Is it safe to burn pine cones in a wood stove, fireplace, or fire pit?
Yes, you can!
For the best results only burn dry pine cones – those which have opened up, rather than those that are still closed.
This is how you can tell whether or not a pine cone is ready to be burned.
How To Dry Pine Cones
In the top image, the pine cones are wet or unopened, but they have been off the tree for almost a year. They aren’t green.
All pine cones begin their lives like this and then open up or bloom to release their seed when dry. The parts that open up are called scales, and each scale has a seed.
In order to dry out pine cones, I simply lay them out in the sun on the concrete.
It took 2 or 3 hot days for the pine cones to completely open up, drop all the pine tree seeds (which the birds love), and become ready to burn.
As the pine cones are drying in the sun, you can hear them creaking and cracking as they open up. My dog gives them a very strange look.
Sometimes they even pop and can open up quite suddenly.
I have a friend who dries pines cones on his wood burner. He puts them into a metal ash bucket and then sets it on top of the log burner. He keeps it moving and apparently the pine cones will start popping like popcorn.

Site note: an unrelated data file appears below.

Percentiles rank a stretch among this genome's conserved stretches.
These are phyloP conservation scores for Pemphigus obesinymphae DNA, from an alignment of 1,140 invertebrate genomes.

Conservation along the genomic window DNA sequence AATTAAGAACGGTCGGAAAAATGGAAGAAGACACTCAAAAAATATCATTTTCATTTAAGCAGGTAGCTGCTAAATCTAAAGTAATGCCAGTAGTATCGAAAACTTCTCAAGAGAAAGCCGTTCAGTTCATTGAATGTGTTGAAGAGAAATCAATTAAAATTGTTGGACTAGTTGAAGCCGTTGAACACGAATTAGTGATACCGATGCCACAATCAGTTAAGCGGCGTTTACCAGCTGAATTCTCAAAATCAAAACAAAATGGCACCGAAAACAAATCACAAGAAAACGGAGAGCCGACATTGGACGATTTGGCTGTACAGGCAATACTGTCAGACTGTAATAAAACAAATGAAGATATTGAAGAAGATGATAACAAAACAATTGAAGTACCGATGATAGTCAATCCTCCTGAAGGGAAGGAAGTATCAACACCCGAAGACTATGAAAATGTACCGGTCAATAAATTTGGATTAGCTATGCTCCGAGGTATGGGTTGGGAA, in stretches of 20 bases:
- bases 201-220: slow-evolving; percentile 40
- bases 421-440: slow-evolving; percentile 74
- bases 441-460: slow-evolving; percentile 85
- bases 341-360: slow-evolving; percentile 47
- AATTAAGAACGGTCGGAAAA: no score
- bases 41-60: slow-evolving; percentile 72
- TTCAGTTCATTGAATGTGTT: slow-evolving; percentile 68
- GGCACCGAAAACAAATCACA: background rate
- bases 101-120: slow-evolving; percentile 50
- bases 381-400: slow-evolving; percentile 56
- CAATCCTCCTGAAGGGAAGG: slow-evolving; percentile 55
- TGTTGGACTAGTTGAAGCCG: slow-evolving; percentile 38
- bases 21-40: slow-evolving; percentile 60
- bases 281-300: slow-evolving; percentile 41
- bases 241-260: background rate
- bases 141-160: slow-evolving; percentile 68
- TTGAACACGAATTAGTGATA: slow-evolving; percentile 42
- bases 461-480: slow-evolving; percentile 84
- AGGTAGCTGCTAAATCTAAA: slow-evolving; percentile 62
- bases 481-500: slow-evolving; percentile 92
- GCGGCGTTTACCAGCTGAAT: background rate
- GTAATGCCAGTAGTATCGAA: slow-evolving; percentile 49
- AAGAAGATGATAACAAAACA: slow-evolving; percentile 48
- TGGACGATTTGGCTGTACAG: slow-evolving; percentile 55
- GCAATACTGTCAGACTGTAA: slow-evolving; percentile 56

I haven’t tried that myself, but need to give it a go!
How To Burn Pine Cones
Once the pine cones have opened up they are ready to burn.
There’s nothing special you need to do – just chuck them on the fire. Whether you have a wood-burning stove, fireplace, or fire pit.
Dry pine cones burn very well and are great for starting fires. In fact, that’s all most people use them for. They burn so quickly that they’re not great to use a single or regular fuel source.
Do not burn green, wet, or unopened pine cones as they will just smoke and act as a damper on your fire. If you’re burning them in a fireplace or wood stove, a lot more creosote will build up in the chimney as well.
Dry them out first for a fast, efficient, clean burn.
Using Pine Cones
Using pine cones as a fuel source makes a lot of sense.
In areas where there are forestry blocks, they are plentiful and easy to collect. They burn well and are a helpful resource for establishing fires.
They can also be a good little business opportunity for young people. Pine cones can be collected into sacks and sold from door to door in the community – I know, as there are kids who do this in my area.
So while pine cones are not the most amazing wood in terms of BTU output (they are no Ohio hardwood), they certainly have their place.